ANKARA, Turkey -- Turkey and the United States exchanged new threats of sanctions Friday, keeping alive a diplomatic and financial crisis that isas a Turkish court rejected the appeal of an American pastor caught in the middle of the row. Turkey's lira fell once again after the trade minister, Ruhsar Pekcan, said Friday that her government would respond to any new trade duties, which U.S. President Trump threatened in an overnight tweet.
Mr. Trump is taking issue with the continued detention in Turkey of Andrew Brunson, an American evangelical pastor who faces 35 years in prison on charges of espionage and terrorism. Before leaving the White House on Friday, Mr. Trump warned that "we are not going to take it sitting down." He also called the spying charge against Brunson "phony" and denounced Turkey as a "problem for a long time."
He said Turkey has "not acted like a friend" and demanded Brunson's release, saying "they can't take our people."
Turkey's state-run Anadolu news agency said Friday a high court in Izmir had upheld aearlier this week to keep Brunson under house arrest. It also rejected an appeal for his travel ban to be lifted, Anadolu reported.
Brunson's lawyer Ismail Cem Halavurt told CBS News on Friday that they may file another appeal with the court as, "depending on the developments, we can apply again." He said he was also considering an appeal to Turkey's constitutional court. Brunson's next hearing is scheduled for October 12.
Mr. Trump wrote in a tweet late Thursday: "We will pay nothing for the release of an innocent man, but we are cutting back on Turkey!"
He also urged Brunson to serve as a "great patriot hostage" while he is jailed and criticized Turkey for "holding our wonderful Christian Pastor."
U.S. Treasury chief Steve Mnuchin earlier said the U.S. could put more sanctions on Turkey.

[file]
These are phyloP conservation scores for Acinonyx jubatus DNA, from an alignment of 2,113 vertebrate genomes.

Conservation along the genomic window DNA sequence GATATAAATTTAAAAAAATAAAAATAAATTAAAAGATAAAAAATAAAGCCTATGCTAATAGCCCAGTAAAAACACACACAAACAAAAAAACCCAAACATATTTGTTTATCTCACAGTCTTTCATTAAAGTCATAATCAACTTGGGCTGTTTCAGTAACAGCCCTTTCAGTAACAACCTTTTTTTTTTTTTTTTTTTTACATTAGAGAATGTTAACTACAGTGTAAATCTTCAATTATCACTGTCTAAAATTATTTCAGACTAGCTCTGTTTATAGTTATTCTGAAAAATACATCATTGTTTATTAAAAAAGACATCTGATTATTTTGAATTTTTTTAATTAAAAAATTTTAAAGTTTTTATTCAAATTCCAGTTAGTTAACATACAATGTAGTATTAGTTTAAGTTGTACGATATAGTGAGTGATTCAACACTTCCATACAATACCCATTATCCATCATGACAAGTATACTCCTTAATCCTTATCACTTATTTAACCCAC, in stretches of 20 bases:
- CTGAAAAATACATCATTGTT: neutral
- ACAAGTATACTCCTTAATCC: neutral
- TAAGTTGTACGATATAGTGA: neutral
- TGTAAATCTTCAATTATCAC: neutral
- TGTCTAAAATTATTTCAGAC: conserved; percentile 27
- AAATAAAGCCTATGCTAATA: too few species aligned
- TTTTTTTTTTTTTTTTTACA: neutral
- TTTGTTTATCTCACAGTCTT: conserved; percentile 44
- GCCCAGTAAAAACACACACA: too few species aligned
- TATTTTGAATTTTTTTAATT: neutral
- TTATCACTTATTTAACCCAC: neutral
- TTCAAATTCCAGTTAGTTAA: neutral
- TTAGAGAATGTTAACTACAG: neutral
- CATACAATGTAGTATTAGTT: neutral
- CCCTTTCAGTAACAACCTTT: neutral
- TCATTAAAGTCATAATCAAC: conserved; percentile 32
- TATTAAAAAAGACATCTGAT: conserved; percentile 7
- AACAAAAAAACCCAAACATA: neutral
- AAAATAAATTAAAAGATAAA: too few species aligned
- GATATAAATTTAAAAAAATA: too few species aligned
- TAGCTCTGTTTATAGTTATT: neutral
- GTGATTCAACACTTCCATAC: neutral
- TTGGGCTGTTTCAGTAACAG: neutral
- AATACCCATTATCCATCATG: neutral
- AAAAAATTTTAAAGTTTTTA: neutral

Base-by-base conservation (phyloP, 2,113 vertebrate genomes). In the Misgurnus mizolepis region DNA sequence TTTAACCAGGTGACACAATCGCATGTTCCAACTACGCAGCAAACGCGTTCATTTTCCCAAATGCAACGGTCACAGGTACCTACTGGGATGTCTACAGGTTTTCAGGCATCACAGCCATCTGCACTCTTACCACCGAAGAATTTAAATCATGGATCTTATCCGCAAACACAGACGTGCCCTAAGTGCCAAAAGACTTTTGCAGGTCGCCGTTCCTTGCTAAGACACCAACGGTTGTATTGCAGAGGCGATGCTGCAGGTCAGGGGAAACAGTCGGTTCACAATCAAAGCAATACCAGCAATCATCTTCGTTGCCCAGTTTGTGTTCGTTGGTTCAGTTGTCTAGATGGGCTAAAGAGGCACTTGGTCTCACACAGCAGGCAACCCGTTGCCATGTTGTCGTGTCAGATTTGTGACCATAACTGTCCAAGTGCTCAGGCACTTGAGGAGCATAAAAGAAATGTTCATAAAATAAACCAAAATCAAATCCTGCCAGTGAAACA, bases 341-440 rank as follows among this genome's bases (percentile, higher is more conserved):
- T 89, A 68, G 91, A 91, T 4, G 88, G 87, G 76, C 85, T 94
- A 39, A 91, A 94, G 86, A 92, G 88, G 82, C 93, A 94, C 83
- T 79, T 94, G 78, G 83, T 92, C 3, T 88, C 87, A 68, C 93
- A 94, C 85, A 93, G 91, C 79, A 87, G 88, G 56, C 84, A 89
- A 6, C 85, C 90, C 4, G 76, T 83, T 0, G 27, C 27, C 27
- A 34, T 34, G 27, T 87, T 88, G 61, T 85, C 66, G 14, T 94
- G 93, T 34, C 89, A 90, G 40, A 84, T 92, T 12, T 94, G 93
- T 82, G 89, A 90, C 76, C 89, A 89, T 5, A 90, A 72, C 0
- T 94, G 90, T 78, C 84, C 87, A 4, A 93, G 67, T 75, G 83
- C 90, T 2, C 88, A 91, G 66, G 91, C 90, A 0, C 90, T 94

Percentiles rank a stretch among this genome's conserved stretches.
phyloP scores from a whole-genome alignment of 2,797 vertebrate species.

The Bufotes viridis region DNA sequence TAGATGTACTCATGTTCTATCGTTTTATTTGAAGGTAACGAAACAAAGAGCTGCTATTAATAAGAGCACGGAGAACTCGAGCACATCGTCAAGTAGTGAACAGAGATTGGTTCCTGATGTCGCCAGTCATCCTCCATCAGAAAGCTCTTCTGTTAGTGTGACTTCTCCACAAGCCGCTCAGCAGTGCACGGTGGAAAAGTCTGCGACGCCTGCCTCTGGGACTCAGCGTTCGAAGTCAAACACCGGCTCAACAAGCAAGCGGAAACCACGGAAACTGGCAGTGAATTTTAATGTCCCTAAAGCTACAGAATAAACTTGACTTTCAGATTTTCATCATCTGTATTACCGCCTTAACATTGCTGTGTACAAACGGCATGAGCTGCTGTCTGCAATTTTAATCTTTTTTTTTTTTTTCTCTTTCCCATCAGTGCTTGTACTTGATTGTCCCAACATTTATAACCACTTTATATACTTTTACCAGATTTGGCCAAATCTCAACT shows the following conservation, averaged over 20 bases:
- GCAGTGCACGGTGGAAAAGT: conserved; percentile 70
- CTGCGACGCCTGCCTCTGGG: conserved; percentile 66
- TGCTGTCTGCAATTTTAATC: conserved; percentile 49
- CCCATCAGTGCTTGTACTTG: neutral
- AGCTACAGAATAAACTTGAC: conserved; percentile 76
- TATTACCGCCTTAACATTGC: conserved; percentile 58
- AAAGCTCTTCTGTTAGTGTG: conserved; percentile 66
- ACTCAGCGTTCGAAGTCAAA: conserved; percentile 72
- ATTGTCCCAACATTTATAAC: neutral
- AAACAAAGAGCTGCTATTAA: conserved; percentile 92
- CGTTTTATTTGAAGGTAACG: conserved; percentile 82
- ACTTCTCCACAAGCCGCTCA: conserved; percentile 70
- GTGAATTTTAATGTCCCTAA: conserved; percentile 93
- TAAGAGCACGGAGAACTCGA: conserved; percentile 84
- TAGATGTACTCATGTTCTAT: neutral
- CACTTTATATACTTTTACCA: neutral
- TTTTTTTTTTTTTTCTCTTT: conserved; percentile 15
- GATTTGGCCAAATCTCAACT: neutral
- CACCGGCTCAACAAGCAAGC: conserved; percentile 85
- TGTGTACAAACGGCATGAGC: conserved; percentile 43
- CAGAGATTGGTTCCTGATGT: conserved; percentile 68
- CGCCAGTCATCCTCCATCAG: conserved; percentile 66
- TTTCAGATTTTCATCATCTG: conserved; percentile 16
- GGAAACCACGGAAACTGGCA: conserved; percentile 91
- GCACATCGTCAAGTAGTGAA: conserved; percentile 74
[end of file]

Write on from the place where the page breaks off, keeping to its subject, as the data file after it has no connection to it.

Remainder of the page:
The United States has already imposed sanctions on two Turkish government ministers and doubled tariffs on Turkish steel and aluminum imports. Turkey retaliated with some $533 million of tariffs on some U.S. imports - including cars, tobacco and alcoholic drinks - and said it would boycott U.S. electronic goods.
"We have responded to (U.S. sanctions) in accordance to World Trade Organization rules and will continue to do so," Pekcan told reporters on Friday.
Turkey's currency, which had recovered from record losses against the dollar earlier in the week, was down about 6 percent against the dollar on Friday, at 6.17.
Turkey's finance chief tried to reassure thousands of international investors on a conference call Thursday, in which he pledged to fix the economic troubles. He ruled out any move to limit money flows - which is a possibility that worries investors - or any assistance from the International Monetary Fund.
Investors are concerned that Turkey has amassed high levels of foreign debt to fuel growth in recent years. And as the currency drops, that debt becomes so much more expensive to repay, leading to potential bankruptcies.
Also worrying investors has been President Recep Tayyip Erdogan's refusal to allow the central bank to raise interest rates to support the currency, as experts say it should. Erdogan has tightened his grip since consolidating power after general elections this year.
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